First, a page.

Counterfeiters dye over security measures

Diversion is the process ofmoving products made for one market into another at a profit. This profit goesto the diverter and not the manufacturer. Pharmaceuticals are a good example:Drugs shipped to Mexico aresold far more cheaply than in the United States,so buying pharmaceuticals in Mexicoand diverting them to the results in a tidy profit for the perpetrators. Photo-luminescent dyes areemerging as an important tool in this struggle. Novel dye materials with uniqueproperties are read by special scanners and allow authorities to detect, track,and study the counterfeit trade. The dyes can be placed on products as hiddenor disguised marks, or they can be transparent. The enabling technology hasemerged from photo-luminescent research, in which customized batches of dyewith unique fluorescent properties have been developed. "These chelateddyes are proprietary materials with novel ligands," according to DavePhillips, CEO of PhotoSecure (Boston, MA). "This allows us to change theluminescent properties to best fit the application." A strobed UV lamp in thescanner illuminates the dye in roughly 20-nm wavelength bands, with each bandcorresponding to a specific dye between 250 nm and 380 nm. Emissions range fromultraviolet to infrared wavelengths and are measured at predetermined delaysfor comparison with stored intensity and decay characteristics. Typical decaytimes can be from microseconds to tens of microseconds, and light intensity ismeasured through optical filters by a CCD area scanner connected to amicroprocessor. Libraries of dye signatures can be loaded on the computer forscanner programming, and scanners can be easily reconfigured for differentspectral filtering. These new dyes are morelight stable than conventional dyes, so they have an advantage in documentsecurity because of their resistance to fading and three-year shelf life. Datasuch as bar codes or product batch-and-date information can be encoded, andinformation from the scanners can be reported online or as part of a largerdatabase. The relatively slow decay times allow scanners to be manufactured fora few hundred dollars, unlike the nanosecond delay times of common fluorescentmaterials, which require cost-prohibitive sensors.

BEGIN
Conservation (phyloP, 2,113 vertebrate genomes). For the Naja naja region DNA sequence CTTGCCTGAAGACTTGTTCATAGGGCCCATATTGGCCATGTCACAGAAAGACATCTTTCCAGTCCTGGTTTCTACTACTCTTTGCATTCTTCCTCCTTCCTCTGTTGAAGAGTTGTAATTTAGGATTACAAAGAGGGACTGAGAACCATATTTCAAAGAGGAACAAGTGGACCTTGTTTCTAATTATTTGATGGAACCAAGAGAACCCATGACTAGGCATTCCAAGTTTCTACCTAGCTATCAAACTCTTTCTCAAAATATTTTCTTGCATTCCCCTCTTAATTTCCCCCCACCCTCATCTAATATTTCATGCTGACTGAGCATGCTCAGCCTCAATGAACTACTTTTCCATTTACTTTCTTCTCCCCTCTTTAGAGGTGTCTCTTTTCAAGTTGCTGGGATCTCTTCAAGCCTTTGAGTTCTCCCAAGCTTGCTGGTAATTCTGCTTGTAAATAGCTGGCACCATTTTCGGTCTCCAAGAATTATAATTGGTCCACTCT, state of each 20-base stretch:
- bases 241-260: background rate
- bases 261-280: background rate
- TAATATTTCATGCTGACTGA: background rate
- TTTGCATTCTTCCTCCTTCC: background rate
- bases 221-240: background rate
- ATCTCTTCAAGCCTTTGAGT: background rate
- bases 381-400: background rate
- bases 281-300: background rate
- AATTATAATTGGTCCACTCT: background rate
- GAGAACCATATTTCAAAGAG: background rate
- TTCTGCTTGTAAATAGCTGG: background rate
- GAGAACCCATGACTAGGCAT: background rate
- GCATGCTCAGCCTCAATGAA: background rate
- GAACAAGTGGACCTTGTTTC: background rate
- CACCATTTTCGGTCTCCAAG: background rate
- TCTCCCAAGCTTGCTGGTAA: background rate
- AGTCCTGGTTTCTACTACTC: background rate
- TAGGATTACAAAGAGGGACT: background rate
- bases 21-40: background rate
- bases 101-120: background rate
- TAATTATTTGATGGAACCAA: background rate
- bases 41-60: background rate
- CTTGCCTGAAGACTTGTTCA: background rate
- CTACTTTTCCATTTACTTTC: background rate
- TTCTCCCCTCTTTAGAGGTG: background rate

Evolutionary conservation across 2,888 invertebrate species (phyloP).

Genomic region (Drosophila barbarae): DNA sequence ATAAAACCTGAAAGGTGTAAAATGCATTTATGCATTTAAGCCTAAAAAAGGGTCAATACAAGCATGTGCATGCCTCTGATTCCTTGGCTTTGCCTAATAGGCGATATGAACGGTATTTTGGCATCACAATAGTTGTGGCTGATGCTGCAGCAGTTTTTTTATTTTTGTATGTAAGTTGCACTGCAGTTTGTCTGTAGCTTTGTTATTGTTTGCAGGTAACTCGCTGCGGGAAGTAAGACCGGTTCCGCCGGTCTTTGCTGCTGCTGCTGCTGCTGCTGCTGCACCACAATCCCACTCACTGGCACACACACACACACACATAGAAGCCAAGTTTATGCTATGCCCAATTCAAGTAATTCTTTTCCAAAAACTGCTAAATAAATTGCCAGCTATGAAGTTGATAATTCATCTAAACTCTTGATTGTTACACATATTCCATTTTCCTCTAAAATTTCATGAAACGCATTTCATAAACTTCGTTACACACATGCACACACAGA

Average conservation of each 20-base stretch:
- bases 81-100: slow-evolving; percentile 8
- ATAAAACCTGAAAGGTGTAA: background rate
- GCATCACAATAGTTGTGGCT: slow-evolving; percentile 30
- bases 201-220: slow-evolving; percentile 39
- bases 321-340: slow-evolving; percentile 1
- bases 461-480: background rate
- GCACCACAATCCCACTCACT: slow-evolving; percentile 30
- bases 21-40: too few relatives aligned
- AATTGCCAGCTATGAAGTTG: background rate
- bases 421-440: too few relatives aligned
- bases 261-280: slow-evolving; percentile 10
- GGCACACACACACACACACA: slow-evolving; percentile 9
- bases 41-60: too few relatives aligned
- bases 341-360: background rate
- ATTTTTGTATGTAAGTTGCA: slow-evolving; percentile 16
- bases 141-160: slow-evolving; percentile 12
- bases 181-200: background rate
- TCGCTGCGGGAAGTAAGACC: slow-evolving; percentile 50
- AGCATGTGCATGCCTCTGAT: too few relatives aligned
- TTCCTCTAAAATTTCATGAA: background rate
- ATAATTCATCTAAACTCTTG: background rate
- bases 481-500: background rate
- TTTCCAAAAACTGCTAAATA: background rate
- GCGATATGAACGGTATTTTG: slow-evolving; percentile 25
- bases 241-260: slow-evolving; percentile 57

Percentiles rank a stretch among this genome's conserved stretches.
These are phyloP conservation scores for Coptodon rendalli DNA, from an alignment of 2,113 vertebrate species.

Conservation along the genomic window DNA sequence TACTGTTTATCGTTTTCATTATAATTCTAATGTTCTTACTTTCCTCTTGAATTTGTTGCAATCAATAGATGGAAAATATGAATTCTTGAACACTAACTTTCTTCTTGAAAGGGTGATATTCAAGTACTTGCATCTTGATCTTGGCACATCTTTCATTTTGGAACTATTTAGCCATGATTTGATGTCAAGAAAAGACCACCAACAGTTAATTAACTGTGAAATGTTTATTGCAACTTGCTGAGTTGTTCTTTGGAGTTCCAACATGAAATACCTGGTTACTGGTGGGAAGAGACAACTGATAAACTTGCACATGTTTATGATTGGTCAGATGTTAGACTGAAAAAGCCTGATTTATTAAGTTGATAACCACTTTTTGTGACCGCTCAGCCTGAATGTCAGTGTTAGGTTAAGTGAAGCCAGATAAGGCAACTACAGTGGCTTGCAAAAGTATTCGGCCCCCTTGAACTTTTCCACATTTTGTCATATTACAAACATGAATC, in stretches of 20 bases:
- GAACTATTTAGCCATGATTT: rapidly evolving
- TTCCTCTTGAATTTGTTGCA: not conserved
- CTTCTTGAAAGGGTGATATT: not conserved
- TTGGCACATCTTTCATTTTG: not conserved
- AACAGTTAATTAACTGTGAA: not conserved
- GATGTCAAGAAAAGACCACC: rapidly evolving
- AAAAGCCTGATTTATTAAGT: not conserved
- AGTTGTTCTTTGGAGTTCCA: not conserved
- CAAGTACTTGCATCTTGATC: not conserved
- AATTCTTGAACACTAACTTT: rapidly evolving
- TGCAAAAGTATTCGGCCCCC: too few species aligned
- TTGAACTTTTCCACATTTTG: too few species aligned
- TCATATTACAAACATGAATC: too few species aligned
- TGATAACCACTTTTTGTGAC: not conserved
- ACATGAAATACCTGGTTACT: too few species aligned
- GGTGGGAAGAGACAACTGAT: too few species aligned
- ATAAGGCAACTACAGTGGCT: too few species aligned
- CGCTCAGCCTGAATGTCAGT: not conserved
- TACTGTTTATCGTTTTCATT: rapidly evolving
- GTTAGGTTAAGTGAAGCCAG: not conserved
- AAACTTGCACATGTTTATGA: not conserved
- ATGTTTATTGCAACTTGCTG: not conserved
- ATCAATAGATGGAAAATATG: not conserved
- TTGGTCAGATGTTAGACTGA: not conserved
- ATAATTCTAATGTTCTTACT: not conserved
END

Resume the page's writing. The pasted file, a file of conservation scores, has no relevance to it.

Source: oemagazine.comAdded: 20 October 2006

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